Finding New Horizons
Musicians of all ages make a space for rediscovering their passion
You never forget how to ride a bicycle or how to play a band instrument.
Carol Johnson of Mason City learned to play the alto saxophone while a student at Northwood-Kensett schools and remembers marching in the annual North Iowa Band Festival. She got a degree from State College of Iowa in junior high education, with music as a subject field.
Then she went 45 years without even owning a saxophone.
“What do you do with an alto sax? You really don’t play it in church,” Johnson said of that interim. But she and her sister heard about the New Horizons Band in Mason City and decided to join together in 2013. “So I refreshed myself on fingering. It’s a new outlook, and I’m playing music again. I just love it.”
She pointed out that this region is full of opportunities to enjoy music, such as the Una Vocis Choral Assemble or concerts in the auditorium at North Iowa Area Community College. “I like the camaraderie with others,” Johnson said of New Horizons. “I’m meeting new people and reacquainting with people I didn’t know played instruments, not just from Mason City but other area communities.”
The New Horizons program started in 1991 at the Eastman School of Music in New York. Designed for people over age 50 who enjoy playing music, the nationwide organization today includes more than 200 bands. The Mason City chapter began in October 2004, with seven people coming to the first meeting. It’s now a full concert band, with a whole range of instruments and 68 registered members.
Johnson’s gap in experience is fairly typical, according to Bernie Bjorklund who is director of the Mason City band. “It gives older adults a chance to play, especially people who haven’t played for a while. Maybe they played in high school or college. A lot haven’t played in 30 or 40 years,” he said. “Pretty much everyone in the band is retired. They enjoy being around people and playing music. We do all types of concert band music, including marches, ballads, and show tunes.”
Bjorklund has built his life around bands. Both he and his wife taught at the former Nora Springs-Rock Falls school district. He was a public school band director for 36 years and retired in 2004. They moved to Mason City three years ago. “When I retired, David Vikturek at Music Man Square called to ask if I’d be interested in leading New Horizons,” Bjorklund said. Band members play together 40 weeks a year: 17 times in fall, 17 in spring, and six in summer. They also perform public concerts in spring and at Christmas.
New Horizon Band rehearses at 3:30 p.m. every Wednesday. There’s also a practice at 2:30 p.m. on Tuesdays, for anyone who wants more time to play or needs help with a difficult part. Members pay $5 per rehearsal. “That goes towards buying music, rental of equipment like music stands, and a very small part goes to me for directing,” Bjorklund said. The band meets in Music Man Square, Mason City’s public center for music in the community. The downtown site honors the legacy of Meredith Willson, who was born in Mason City and composed the famous stage musical “The Music Man.”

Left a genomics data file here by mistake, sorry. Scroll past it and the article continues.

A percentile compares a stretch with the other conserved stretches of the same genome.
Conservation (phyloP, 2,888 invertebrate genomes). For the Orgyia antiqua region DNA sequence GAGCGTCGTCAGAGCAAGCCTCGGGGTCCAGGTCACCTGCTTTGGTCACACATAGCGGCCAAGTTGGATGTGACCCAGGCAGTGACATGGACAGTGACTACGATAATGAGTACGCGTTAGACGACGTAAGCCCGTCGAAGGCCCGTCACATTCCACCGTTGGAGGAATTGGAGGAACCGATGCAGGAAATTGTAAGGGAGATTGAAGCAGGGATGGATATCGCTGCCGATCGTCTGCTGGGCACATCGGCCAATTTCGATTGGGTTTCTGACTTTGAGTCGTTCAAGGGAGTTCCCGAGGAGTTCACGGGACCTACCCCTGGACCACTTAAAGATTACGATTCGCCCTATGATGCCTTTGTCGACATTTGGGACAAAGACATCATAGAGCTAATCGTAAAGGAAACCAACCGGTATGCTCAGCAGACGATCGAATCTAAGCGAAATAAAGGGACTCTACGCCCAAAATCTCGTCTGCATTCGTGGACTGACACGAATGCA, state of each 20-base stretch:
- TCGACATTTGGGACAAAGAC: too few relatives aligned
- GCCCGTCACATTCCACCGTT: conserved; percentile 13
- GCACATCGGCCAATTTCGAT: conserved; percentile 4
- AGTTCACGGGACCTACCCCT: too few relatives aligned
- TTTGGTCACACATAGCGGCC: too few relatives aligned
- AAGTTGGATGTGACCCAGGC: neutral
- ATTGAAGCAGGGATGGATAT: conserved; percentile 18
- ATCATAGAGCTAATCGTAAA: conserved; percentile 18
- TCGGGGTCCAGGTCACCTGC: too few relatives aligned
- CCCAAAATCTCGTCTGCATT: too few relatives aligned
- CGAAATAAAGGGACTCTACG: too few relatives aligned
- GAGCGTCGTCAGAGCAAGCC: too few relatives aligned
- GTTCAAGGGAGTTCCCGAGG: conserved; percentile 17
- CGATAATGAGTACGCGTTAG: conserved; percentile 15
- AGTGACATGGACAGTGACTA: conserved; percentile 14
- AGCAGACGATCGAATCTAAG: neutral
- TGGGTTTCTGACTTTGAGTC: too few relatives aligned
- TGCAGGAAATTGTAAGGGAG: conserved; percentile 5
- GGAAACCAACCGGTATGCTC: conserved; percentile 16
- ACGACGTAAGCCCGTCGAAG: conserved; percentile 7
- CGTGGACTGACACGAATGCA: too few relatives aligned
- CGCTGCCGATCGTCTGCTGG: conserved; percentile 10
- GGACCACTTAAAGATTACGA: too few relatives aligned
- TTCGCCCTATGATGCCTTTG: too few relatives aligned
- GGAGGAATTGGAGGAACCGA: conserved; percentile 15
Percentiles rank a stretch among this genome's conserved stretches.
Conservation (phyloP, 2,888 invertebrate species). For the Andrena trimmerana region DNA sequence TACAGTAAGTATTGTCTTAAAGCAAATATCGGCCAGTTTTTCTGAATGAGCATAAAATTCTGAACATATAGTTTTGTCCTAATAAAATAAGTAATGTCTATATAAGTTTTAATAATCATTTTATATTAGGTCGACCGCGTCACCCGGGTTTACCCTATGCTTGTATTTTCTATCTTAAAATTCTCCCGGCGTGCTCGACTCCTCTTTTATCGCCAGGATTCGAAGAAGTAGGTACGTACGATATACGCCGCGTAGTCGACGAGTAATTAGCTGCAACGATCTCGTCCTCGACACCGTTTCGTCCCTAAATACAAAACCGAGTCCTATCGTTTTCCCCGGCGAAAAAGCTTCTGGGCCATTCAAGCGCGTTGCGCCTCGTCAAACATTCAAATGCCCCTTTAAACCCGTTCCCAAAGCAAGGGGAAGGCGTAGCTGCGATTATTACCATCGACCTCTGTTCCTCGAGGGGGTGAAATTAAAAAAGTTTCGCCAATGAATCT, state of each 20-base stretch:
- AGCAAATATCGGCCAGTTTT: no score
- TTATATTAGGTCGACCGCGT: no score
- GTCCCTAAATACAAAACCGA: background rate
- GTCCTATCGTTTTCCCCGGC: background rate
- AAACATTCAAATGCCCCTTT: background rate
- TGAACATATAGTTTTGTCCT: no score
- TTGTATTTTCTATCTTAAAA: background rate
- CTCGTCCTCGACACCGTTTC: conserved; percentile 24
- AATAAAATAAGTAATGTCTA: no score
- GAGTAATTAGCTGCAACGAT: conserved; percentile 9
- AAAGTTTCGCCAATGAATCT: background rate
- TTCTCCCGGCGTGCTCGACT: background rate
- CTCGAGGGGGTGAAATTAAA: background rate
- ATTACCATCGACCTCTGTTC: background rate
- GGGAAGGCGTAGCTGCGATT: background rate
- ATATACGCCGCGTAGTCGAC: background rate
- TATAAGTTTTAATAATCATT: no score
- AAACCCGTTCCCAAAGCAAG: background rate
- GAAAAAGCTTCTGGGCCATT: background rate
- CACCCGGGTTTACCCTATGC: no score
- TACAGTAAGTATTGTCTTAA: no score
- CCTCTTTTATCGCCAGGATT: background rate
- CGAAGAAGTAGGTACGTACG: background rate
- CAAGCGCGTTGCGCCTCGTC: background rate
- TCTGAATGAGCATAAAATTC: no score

“Practicing in Music Man Square is a wonderful place to be,” said New Horizons member Craig Remmen. “I played in 4th grade band, had music lessons, and played alto sax through high school in South Winneshiek. I sold my saxophone and didn’t think about playing again until retirement.”
Remmen moved to Mason City in 1971 after high school and retired just over three years ago. “I went to a KCMR Radio Christmas program at NIACC and saw the New Horizons Band. I wondered if I can do that. After 45 years, I started again.” He rented a saxophone for a while, just to see if he could still play. “I had some old church hymnals where I knew the music and could play a melody I recognized.”
Remmen praised Bjorklund for his patience and skill. “He brings out the best in you and makes you want to work hard. And he’s able to work with adults and not make us feel like we’re back in grade school. He doesn’t talk down to us. Bernie’s good at picking out music that’s challenging enough for good players, but not so overwhelming for those of us who are not that we get discouraged.”
Several times a year, members pool some money and go to Fat Hill Brewing a few blocks from Music Man Square for a pizza party. “It’s a nice venue for talking to other band members. The band is a social, learning organization to be a part of. The music gives you the ‘in’ to start visiting with people and develop deeper friendships,” Remmen said. His participation also led to him being asked to be part of a jazz dance band that he otherwise wouldn’t have known about. Remmen also bought a tenor saxophone from another member when she was ready to sell hers. “It’s something I never would have ventured into, and now I own both tenor and alto sax.”
Remmen said if he ever left North Iowa for another area, he would look to see if the next location had a New Horizons band. “It’s been absolutely delightful. It’s given me more confidence and a whole new broad spectrum of things to do. It’s positive and creative.”
To learn more about the New Horizons band in Mason City, visit The Music Man Square.